In the 92 years of the World Cup, no host had lost their opening match before Qatar this morning fell 2-0 to Ecuador.
For a nation who had spent nearly two decades – and billions of dollars – developing their national team from minnows to reach the top-50 in the world rankings, it was an utterly humiliating start to the first World Cup on Arab soil.
It started in dire fashion, when Ecuador captain and all-time top scorer Enner Valencia found the back of the net inside three minutes after some miserable defending. What would have been the fastest goal in a World Cup curtain-raiser was fortunately (and controversially) ruled out by VAR, but Qatar’s day hardly improved.
Valencia was given a clear penalty in the 16th minute which he scored emphatically – the first time in history that the opening goal of a Cup came from the 12-yard dot. And he scored again in the 31st minute as Qatar’s porous defence was torn to shreds.
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Controversy within minutes of opener | 00:30
Qatar, the 2019 Asian Cup champions, never looked like troubling Ecuador and didn’t manage a shot on target in the entire match from their five attempts. In fact, as Ecuador cruised to victory, the South Americans also needed just six shots. The combined total of 11 attempts is the equal-fewest in any World Cup game on record, dating back to 1966.
Socceroos legend Tim Cahill works for Qatar’s Aspire Academy, which was founded in 2004 to turn youngsters into football stars with this World Cup its clear priority. His bold prediction that Qatar would not only win this match, but make it out of the group stage and beat England in the knockouts, now looks laughable given the host nation’s horrible performance in their World Cup debut.
Besides the Aspire Academy, Qatar built seven new stadiums and spent around $200 billion USD ($A300bn) in total for this World Cup. They poached a world-class coach in Felix Sanchez from Barcelona’s famous Academy.
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As hosts, Qatar was granted automatic qualification for the tournament. But their nightmare performance and timid tactical approach made a mockery of their status as Asian Cup champions, and led to brutal criticism around the world.
Qatar coach Felix Sanchez said: “Our nerves betrayed us, we started really badly.
“We were unable to string together four passes in a row. Also many defensive gaps.
“The team was not balanced and that hurt us a lot. When you play against a team of this level … you pay for it.”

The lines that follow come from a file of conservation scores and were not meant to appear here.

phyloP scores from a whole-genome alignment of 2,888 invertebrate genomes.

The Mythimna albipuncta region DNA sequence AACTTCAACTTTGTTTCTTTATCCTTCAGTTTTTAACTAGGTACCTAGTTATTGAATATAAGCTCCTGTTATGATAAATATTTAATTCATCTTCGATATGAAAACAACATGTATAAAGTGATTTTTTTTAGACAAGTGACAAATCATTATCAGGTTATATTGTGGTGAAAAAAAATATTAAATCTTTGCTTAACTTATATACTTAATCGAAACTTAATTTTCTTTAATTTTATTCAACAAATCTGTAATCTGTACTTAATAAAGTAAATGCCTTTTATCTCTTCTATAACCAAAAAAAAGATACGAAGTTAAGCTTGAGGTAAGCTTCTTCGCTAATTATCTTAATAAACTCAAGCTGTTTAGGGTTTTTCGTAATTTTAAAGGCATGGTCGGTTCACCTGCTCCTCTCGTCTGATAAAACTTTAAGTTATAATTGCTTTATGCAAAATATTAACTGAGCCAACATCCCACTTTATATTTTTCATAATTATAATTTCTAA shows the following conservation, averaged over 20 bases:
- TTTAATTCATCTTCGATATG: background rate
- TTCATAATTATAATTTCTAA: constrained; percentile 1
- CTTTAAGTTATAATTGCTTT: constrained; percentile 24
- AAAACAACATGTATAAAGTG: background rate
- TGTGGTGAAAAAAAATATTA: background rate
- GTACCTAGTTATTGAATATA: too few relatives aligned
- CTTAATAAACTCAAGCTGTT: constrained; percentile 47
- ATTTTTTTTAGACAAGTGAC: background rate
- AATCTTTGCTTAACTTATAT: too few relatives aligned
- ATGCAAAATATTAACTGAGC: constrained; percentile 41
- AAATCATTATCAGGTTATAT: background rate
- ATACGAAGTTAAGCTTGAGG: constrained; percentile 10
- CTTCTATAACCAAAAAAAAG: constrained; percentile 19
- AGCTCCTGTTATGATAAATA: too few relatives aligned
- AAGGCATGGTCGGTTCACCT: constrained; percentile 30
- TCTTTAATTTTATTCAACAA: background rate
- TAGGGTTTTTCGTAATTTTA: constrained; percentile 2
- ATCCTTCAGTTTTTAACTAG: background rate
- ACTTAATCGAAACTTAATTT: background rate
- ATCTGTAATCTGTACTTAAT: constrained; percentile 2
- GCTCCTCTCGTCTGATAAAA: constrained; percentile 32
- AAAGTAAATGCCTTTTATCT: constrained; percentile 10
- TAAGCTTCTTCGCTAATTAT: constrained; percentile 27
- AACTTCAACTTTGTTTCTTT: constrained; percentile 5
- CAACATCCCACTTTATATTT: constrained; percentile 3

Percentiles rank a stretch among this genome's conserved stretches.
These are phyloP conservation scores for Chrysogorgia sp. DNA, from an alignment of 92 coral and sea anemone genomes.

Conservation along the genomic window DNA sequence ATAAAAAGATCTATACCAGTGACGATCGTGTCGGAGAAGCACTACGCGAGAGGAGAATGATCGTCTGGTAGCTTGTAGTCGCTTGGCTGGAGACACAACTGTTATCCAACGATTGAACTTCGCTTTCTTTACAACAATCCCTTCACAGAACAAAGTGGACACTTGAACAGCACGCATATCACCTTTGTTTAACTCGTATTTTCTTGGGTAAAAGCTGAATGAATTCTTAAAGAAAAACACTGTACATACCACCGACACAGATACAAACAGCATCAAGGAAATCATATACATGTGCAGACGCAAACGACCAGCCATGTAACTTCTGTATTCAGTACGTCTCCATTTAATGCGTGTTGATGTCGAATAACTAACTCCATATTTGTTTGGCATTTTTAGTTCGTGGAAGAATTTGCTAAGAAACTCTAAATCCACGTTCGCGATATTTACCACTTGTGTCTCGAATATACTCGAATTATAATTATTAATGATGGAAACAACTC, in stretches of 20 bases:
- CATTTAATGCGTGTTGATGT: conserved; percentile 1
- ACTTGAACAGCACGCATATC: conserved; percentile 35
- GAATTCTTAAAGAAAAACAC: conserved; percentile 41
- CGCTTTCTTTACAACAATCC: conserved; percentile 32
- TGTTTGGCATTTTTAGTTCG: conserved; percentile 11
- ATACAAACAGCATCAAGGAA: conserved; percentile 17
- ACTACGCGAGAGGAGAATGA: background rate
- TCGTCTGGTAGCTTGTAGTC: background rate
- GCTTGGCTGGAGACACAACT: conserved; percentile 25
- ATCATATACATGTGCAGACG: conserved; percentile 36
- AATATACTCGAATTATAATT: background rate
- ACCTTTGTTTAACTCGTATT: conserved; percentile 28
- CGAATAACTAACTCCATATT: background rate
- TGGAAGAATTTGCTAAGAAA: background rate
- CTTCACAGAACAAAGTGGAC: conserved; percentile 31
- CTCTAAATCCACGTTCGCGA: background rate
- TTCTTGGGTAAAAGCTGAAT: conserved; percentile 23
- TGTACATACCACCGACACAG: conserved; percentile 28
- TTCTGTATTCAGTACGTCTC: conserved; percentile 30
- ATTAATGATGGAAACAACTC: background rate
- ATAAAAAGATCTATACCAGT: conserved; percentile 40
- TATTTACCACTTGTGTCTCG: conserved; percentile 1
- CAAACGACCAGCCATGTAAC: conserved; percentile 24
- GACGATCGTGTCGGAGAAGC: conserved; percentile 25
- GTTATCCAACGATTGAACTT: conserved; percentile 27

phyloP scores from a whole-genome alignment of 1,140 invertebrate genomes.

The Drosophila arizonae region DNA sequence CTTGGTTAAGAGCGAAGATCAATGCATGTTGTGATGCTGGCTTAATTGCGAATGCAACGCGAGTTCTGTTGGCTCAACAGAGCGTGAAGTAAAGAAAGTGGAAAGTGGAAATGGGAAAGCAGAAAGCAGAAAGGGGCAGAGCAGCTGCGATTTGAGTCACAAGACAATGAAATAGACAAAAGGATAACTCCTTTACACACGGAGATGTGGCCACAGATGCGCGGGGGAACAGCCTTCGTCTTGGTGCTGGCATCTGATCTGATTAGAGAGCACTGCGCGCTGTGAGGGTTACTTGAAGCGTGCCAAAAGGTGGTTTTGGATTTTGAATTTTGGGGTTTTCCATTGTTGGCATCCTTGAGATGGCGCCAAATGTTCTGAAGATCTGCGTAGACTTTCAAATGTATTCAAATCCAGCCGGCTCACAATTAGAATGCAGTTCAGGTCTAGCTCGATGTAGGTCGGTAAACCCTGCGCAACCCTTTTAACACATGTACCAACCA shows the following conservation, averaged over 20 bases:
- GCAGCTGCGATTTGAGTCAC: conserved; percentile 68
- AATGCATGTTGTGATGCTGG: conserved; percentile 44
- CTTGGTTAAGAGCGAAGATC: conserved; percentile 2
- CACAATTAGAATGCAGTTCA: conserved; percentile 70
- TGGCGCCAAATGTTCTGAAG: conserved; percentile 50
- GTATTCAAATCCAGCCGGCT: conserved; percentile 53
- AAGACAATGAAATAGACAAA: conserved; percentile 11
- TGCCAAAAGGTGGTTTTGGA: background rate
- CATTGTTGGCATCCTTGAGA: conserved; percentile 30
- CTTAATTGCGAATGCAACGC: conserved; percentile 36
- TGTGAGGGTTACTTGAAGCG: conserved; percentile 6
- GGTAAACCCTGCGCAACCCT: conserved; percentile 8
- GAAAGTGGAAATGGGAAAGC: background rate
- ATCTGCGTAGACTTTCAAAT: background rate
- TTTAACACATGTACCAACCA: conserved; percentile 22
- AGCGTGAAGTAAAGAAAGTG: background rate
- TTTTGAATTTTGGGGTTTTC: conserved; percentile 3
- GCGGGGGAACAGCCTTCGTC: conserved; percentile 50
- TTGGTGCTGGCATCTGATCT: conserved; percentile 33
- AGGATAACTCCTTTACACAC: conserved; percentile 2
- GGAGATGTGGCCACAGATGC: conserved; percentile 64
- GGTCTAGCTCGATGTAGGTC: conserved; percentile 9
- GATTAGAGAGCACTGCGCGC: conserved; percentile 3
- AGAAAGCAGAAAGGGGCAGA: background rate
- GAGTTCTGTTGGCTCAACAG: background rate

“An awful performance right from the very beginning,” Australian great Craig Foster told SBS. “Really disappointing … zero ambition.”
At halftime, fellow Socceroos legend Mark Bosnich raised fears of a five-goal rout. “This could really get away from them. This could be four or five (goals),” he said.
But Ecuador adopted a more relaxed approach in the second stanza, comfortably controlling proceedings as they saw out a routine win.
After the game, Bosnich said the Qatar side could soon slump to another unwanted piece of history, with clashes with African champions Senegal and perennial contenders Netherlands to come.
“They’ll be severely disappointed,” he said. “They’ve got another game coming up against Senegal in I think five days and they’ve really got to pick themselves up or else they’ll become the first host nation to lose all three games as well … that was very poor.”
English legend Alan Shearer was similarly unimpressed with the hosts. He told BBC Sport: “It was won in the first half, a poor second half.
“Ecuador managed the game, kept the ball when they had to. It was flat in the second half, even the crowd disappeared after halftime.”
Speaking on commentary for talkSPORT, ex-Premier League striker Dean Ashton said: “Qatar have not offered anything, I think physically they’re struggling against Ecuador.
“Their forwards aren’t strong enough to hold up the ball. Qatar must be nervous, there’s a lot of expectation with being hosts.
“They’ve barely put two or three passes together, it’s all a bit panicky from them.”
He added: “I gave Qatar time for nerves but now I think they have just been really awful.”
Nearly half of the 67,372 fans – mostly Qatari – left the stadium well before full-time, such was the poor quality on display from their team, all of whom compete in the domestic league.
Goalkeeper Saad al Sheeb was singled out for his extremely poor first-half showing, having made a terrible decision to come out and attempt to punch away the ball that led to Enner Valencia’s ruled-out opener.
Al Sheeb then fouled Valencia in the box to give away the penalty, which Ecuador’s captain scored in the 16th minute.
But there was nothing the gloveman could do to prevent Valencia’s brilliant second strike, which he thundered powerfully home into the bottom corner.
Speaking on talkSPORT at halftime, presenter Adrian Durham said: “That Qatar keeper, absolute Sunday league, isn’t he?”
The 80-cap goalkeeper – who was given the captain’s armband late in the second half – continued to struggle throughout the match, clearing the ball poorly on multiple occasions and mislaying a host of passes.
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